Lord Randolph Churchill: A Political Life
It is hard to be pious about Lord Randolph Churchill. Of all the figures in the Victorian political pantheon, he has the most obtrusive clay feet. The less undesirable of the 7th Duke of Marlborough's elder sons – the heir, George, Marquess of Blandford, was early recognised as mad, bad, and probably a Liberal – Randolph misbehaved at Eton, drank his way to a good Second at Oxford, took the family seat at Woodstock in 1874 and in the same year married Jenny Jerome, daughter of a New York businessman. Between 1874 and 1876, in his infrequent and trivial parliamentary intervention, he adopted an ultra-Tory line but colluded with Dilke and other Radicals; outside the House he nearly destroyed his social position by threatening the Prince of Wales with a duel in order, indirectly, to prevent his brother marrying the Prince's former mistress. In 1877 he went to Dublin as secretary to his father, the new Viceroy. Borrowing ideas from Dublin Unionist acquaintances, he made an issue of support for Catholic education and helped his mother's publicity-seeking relief scheme; and he left in 1880 with a reputation as an interesting and progressive Unionist. The next five years were devoted to cutting a Parliamentary figure and forcing his way to the top of the Tory party joining J.E. Gorst and Sir Henry Drummond Wolff in the Fourth Party, he harried Bradlaugh for atheism and his party leaders for their attitudes to Ireland and the emerging working class electorate. He adopted the cause of 'democracy' in the Tory party, claimed 'Elijah's mantle' as Disraeli's political heir, trifled with 'Fair Trade' in an unsuccessful bid to win a seat at Birmingham, and became the covert ally of Salisbury against Northcote in the struggle for Tory leadership. Given the India Office in 1885, he reversed his earlier sympathies for the views of educated natives and trimmed his policies to the presumed views of the English electorate, finally annexing Burma on a flimsy pretext. But the highlight of his political career came in the crisis of 1885-6, when he moved easiIy from a near-commitment to Home Rule to a strident but yet ambiguous Orangeism. After the 1886 election Salisbury was obliged to give him the Exchequer, where he interfered with foreign policy to the Prime Minister's despair and adopted a strict 'economical' approach to annoy his Cabinet enemies, while developing a plan for the revision of taxation in the interest of smaller property owners. Obstructed by the spending ministers he improvidently threatened resignation; whereat his bluff was called by an exasperated Salisbury. Churchill's political career collapsed even faster than it had been built. By the end of 1888 his chances of return were patently dead, and he struggled in to an early death in 1895, a political isolate burdened by debt and the tertiary syphilis which finally killed him.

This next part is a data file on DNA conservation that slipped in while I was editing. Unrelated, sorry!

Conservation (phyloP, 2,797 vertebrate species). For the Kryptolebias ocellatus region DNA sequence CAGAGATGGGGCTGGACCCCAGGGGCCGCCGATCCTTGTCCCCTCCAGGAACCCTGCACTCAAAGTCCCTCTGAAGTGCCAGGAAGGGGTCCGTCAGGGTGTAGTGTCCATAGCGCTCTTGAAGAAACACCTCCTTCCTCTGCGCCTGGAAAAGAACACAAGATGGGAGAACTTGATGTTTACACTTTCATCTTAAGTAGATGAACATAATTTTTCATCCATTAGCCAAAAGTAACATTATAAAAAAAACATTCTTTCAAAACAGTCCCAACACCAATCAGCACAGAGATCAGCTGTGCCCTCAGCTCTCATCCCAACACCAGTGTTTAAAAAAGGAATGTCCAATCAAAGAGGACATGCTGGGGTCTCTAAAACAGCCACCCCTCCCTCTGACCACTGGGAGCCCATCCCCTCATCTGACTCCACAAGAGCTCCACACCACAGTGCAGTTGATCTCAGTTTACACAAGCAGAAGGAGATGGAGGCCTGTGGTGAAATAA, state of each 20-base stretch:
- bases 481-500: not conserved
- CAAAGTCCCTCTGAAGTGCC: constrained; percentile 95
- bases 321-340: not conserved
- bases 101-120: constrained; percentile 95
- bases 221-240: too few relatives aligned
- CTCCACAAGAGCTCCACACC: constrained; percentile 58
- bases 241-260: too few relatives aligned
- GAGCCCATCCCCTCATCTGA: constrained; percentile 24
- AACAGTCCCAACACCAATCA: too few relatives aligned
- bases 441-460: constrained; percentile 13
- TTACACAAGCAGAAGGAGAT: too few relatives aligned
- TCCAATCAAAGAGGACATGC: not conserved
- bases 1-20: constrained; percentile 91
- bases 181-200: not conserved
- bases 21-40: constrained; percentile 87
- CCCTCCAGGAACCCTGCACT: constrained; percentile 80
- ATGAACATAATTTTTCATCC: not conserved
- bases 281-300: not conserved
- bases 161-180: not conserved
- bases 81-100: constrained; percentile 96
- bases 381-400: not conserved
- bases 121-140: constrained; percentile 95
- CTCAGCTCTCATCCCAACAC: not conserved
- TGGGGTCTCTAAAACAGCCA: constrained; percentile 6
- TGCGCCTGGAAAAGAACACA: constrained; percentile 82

Roy Foster's biography is a masterpiece of sustained and critical intelligence, a rare quality even in scholarly political biography. He writes in the pure tradition of 'high politics', an intellectual world in which what matters is less what happened than 'how people behaved in the light of what they thought was going to happen'. His Churchill 'makes – and unmakes – sense from day to day', and by thus exonerating his subject from any charge of consistency he sweeps aside the standard and limp complaint that Churchill is an enigma. He wishes to show that Churchill was 'the key figure in the restabilising of Britain by the established parties'; but here his 'high politics' stance gets in the way. In a minute analysis of what people thought was going to happen, there is little room for discussion of what did happen, and like all 'high politics' writers he is farced to refer to the social and economic and regional substructure of Victorian politics in confident but unargued allusions. Occasionally the oracle stammers: was Liverpool Toryism working class (p. 108) or not (p. 60)? It hardly matters in biography, compared with what Churchill thought or said it was, but for other purposes it matters a great deal. It is difficult to extend the reinterpretation of Churchill into a reinterpretation of British politics and stay within the confines of biography.
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